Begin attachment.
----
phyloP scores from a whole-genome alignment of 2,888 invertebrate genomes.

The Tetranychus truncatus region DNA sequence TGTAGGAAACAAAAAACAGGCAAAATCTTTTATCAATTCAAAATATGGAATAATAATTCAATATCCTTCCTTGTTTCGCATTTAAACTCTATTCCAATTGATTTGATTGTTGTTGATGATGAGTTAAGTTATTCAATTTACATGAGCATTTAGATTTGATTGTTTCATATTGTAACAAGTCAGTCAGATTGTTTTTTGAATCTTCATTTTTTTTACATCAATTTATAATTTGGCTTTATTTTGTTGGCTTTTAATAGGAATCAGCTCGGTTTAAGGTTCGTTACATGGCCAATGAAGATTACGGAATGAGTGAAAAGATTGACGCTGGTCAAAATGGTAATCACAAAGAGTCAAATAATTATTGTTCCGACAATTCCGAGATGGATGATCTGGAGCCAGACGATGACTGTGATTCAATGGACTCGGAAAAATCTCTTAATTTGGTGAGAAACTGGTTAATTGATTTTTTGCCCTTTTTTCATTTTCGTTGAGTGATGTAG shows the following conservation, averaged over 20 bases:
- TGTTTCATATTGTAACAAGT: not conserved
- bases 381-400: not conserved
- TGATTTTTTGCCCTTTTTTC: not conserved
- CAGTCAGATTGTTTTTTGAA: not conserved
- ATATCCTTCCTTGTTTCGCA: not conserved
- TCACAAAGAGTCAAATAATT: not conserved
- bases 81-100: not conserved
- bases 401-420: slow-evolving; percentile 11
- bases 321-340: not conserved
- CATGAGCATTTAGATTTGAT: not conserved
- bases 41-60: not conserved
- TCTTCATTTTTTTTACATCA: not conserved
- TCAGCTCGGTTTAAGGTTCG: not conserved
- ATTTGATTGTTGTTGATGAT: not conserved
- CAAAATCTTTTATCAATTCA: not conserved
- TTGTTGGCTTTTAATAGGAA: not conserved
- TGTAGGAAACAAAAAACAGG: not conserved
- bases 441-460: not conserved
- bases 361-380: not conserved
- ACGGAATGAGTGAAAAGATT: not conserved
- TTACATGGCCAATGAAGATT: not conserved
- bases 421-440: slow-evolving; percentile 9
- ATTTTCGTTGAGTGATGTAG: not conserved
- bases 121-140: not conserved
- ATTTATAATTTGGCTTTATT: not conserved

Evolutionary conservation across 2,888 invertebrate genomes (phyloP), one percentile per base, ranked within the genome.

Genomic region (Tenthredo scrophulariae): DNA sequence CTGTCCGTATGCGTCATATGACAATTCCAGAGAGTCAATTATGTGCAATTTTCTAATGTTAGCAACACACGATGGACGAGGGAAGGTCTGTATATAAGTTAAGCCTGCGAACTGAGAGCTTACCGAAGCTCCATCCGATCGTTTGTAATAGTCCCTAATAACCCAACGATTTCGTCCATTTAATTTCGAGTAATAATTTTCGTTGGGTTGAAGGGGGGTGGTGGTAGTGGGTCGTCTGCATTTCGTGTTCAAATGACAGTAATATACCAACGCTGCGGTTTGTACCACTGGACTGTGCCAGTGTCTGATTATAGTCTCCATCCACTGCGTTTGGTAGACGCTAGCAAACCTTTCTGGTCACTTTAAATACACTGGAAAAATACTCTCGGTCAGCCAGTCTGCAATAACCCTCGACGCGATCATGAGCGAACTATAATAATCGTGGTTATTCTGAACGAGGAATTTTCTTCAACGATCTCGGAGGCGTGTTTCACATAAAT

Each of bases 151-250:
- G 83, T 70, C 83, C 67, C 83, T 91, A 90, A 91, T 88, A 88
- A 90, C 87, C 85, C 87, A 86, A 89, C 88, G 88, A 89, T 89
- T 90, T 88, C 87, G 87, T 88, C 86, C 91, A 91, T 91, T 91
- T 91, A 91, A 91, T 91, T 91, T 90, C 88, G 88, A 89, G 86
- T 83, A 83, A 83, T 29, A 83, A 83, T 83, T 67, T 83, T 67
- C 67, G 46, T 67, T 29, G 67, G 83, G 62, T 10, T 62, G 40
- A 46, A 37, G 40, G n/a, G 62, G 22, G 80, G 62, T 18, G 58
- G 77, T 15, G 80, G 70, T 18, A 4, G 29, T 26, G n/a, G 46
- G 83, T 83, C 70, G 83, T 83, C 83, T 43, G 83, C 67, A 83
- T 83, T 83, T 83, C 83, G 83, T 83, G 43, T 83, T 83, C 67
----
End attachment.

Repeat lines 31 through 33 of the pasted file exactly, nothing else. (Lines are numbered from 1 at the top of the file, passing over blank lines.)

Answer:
- G 83, T 70, C 83, C 67, C 83, T 91, A 90, A 91, T 88, A 88
- A 90, C 87, C 85, C 87, A 86, A 89, C 88, G 88, A 89, T 89
- T 90, T 88, C 87, G 87, T 88, C 86, C 91, A 91, T 91, T 91